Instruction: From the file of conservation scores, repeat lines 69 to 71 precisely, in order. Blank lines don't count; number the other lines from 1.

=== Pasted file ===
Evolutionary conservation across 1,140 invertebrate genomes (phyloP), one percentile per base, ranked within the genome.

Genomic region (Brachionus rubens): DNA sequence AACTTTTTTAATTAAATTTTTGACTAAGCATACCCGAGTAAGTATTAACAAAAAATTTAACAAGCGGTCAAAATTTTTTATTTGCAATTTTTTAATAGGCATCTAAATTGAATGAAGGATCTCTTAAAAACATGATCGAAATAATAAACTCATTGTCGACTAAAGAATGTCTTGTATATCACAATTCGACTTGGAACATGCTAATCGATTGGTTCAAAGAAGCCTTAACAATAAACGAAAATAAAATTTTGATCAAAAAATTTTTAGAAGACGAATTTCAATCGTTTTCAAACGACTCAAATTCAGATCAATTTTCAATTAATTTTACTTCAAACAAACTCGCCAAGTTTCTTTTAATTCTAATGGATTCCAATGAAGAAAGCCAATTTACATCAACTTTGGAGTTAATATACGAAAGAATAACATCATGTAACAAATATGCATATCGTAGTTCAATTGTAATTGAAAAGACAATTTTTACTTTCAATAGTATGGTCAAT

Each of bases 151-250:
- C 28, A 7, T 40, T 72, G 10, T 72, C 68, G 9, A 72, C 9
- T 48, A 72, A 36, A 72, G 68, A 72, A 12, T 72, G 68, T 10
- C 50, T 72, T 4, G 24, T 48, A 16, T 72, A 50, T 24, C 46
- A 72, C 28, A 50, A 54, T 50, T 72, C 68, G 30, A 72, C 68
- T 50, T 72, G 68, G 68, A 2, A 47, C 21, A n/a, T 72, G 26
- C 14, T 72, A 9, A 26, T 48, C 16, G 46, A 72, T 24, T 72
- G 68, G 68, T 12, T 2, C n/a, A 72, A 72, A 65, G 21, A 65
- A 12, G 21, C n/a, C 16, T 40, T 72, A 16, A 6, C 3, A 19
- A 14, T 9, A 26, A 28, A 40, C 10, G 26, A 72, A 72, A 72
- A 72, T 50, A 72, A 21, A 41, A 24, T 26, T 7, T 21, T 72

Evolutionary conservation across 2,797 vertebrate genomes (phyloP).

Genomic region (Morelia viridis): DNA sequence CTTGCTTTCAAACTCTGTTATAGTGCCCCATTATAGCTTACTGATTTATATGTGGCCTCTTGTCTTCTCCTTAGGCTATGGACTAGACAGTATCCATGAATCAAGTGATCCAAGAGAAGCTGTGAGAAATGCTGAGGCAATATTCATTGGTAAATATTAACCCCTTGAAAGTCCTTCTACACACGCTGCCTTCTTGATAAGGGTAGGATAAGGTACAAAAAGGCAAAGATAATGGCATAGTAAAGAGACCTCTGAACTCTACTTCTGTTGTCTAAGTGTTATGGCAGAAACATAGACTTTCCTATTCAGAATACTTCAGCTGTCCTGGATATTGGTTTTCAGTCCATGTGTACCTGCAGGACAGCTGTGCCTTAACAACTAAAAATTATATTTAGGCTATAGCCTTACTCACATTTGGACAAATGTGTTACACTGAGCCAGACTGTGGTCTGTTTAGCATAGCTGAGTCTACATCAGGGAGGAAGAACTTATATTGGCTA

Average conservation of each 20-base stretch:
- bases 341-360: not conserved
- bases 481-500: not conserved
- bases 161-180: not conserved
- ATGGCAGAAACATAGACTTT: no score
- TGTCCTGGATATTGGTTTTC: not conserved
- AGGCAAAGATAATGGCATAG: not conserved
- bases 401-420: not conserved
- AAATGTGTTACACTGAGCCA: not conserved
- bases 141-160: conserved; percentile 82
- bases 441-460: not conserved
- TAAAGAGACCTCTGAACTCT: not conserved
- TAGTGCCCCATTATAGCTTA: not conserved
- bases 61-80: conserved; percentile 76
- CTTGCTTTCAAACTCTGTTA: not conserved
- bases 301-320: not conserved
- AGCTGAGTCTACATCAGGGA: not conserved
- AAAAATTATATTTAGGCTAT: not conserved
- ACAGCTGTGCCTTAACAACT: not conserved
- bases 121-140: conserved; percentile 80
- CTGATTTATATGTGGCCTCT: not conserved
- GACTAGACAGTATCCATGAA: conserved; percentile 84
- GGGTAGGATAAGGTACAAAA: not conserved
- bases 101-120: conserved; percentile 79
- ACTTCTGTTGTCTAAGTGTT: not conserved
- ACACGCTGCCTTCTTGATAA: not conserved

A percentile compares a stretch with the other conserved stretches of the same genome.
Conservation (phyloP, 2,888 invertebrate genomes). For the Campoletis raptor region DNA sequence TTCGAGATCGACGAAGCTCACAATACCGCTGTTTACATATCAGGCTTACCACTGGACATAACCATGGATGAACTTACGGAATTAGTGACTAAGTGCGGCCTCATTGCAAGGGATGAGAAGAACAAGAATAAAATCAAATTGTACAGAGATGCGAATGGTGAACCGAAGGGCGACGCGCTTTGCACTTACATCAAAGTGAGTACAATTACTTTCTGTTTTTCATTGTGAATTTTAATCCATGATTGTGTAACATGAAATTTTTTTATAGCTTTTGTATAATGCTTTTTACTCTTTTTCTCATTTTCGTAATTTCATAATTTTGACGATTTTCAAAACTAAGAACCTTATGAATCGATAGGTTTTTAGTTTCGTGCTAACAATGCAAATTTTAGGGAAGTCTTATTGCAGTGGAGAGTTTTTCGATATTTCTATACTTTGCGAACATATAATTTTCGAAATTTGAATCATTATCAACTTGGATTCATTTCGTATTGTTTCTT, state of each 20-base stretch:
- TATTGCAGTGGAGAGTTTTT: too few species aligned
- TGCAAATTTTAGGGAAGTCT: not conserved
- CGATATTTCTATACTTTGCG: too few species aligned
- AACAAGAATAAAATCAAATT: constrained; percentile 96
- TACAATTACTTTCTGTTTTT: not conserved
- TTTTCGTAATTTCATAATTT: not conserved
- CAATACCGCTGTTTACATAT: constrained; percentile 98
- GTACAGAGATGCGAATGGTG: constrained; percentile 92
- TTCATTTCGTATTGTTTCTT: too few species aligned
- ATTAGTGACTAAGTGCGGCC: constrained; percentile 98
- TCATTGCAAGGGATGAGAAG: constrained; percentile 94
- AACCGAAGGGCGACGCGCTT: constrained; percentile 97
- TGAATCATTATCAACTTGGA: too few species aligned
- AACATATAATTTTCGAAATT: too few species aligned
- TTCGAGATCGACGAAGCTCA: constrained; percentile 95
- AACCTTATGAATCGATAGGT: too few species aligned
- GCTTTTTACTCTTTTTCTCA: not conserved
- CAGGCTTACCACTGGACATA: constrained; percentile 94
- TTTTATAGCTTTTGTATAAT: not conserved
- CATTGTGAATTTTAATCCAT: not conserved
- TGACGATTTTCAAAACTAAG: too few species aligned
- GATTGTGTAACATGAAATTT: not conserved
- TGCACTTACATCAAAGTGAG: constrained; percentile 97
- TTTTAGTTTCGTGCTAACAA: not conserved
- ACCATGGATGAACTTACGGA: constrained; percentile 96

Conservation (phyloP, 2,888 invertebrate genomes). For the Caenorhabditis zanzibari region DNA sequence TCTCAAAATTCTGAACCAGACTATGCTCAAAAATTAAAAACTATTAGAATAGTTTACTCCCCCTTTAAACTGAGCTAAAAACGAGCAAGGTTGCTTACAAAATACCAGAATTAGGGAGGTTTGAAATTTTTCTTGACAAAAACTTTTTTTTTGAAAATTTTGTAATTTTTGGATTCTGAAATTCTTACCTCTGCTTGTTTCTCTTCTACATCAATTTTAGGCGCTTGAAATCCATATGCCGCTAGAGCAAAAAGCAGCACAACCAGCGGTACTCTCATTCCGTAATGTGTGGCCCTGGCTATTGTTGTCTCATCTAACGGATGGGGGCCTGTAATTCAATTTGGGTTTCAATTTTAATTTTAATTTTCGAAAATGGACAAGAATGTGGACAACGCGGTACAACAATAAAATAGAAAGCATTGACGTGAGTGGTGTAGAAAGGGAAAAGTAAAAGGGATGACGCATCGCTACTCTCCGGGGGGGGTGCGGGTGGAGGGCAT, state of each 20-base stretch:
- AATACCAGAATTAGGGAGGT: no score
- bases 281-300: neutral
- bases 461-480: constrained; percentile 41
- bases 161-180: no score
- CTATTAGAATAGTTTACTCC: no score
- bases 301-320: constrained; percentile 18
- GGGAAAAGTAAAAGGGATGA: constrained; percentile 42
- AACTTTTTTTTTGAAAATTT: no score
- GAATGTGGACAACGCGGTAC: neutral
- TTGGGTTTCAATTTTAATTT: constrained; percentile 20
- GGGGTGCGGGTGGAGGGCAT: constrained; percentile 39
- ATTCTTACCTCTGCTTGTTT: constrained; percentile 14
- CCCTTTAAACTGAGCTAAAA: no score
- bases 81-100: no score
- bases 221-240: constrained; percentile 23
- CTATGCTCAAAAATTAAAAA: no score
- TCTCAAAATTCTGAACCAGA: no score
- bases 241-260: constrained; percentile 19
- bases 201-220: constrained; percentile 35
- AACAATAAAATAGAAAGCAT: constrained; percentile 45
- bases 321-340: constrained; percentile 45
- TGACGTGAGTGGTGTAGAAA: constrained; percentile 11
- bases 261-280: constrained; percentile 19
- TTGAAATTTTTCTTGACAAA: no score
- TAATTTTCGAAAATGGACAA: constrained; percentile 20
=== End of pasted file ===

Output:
Conservation (phyloP, 2,888 invertebrate genomes). For the Caenorhabditis zanzibari region DNA sequence TCTCAAAATTCTGAACCAGACTATGCTCAAAAATTAAAAACTATTAGAATAGTTTACTCCCCCTTTAAACTGAGCTAAAAACGAGCAAGGTTGCTTACAAAATACCAGAATTAGGGAGGTTTGAAATTTTTCTTGACAAAAACTTTTTTTTTGAAAATTTTGTAATTTTTGGATTCTGAAATTCTTACCTCTGCTTGTTTCTCTTCTACATCAATTTTAGGCGCTTGAAATCCATATGCCGCTAGAGCAAAAAGCAGCACAACCAGCGGTACTCTCATTCCGTAATGTGTGGCCCTGGCTATTGTTGTCTCATCTAACGGATGGGGGCCTGTAATTCAATTTGGGTTTCAATTTTAATTTTAATTTTCGAAAATGGACAAGAATGTGGACAACGCGGTACAACAATAAAATAGAAAGCATTGACGTGAGTGGTGTAGAAAGGGAAAAGTAAAAGGGATGACGCATCGCTACTCTCCGGGGGGGGTGCGGGTGGAGGGCAT, state of each 20-base stretch:
- AATACCAGAATTAGGGAGGT: no score
- bases 281-300: neutral